4. A Modern Danish Houseboat in Copenhagen

The ship-like floating home comprises a two-story cuboid sitting atop a V-shaped platform that resembles the hull of a boat. Its gangway-style external staircases add to the nautical look, as does the chimney of the wood-burning stove, which pops out of the roof terrace to recall the funnel of a ship.

Designed and created by its owners in 2005, this modern houseboat features tantalizing amenities, including a central heating system, a contemporary kitchen and bathroom, and a wood-burning stove in the living room. 

5. A Floating Prefab Houseboat in Prague

The curved roof, a play off the hull of a ship, was inspired by a previous Atelier SAD home project in the Czech town of Liberec. Jerry Koza, along with engineer Tomas Kalhous and architect Adam Jirkal, spent years finding the right location and obtaining permissions. After the rigid approval process, they’re finally able to showcase the flexibility of the concept, which can range from a one-person dwelling to a family-sized float with a 1,076-square-foot floor plan and a 538-square-foot terrace. 

A C-Frame catamaran currently docked in Prague’s Holesovice neighborhood, Port X is a modular living concept. Prague’s Atelier SAD collaborated with a company that develops sailing boats to fabricate its curved exterior. While images of the fully wired home on the water make for great photo ops, Port X is a home built for both land and sea.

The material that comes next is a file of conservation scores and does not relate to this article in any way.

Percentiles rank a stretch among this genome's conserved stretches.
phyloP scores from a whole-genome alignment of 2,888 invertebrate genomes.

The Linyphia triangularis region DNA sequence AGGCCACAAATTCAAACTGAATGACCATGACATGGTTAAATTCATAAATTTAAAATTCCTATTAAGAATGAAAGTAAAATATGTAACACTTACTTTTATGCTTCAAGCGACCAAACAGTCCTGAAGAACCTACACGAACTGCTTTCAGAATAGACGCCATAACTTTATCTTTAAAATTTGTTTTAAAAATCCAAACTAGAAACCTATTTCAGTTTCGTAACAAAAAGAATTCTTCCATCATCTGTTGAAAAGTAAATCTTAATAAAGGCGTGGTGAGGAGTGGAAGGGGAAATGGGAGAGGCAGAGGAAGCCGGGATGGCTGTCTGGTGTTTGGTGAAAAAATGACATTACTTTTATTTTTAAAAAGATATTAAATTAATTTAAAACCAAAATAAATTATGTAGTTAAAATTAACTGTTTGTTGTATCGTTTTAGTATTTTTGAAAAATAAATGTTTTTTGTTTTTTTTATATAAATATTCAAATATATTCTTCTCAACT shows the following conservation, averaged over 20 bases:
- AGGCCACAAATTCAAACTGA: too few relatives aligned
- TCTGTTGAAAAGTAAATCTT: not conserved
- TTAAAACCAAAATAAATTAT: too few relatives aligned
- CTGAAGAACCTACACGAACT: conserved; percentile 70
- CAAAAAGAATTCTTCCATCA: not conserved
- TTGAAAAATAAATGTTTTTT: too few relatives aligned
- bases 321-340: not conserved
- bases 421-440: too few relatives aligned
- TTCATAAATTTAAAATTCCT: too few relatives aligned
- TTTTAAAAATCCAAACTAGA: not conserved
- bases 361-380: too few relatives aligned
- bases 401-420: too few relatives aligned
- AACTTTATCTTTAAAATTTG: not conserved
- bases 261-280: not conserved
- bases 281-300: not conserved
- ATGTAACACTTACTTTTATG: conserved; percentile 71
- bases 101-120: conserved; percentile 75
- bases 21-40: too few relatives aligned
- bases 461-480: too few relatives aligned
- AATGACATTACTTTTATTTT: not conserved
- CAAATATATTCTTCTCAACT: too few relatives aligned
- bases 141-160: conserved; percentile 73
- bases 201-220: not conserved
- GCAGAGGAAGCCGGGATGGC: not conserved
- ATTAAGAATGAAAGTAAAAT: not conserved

6. A Two-Level Houseboat on a Budget in Amsterdam

Named the Tatami House, the houseboat resembles the size and layout of traditional Japanese tatami rooms. "We used the tatami as a grid for the house," explains Julius Taminiau, referring to how tatami—a rectangular straw mat typically measuring 35 by 70 inches—dictates the size and proportion of traditional Japanese spaces.

When architect Julius Taminiau decided to move his family of four from a small flat in central Amsterdam into a two-story houseboat of his own making, he knew he would have to get creative on a relatively tight budget. Following the mindset of "less is more," Julius drew inspiration from Japanese culture and architecture to build a minimalist floating house with well-proportioned rooms and a spacious feel.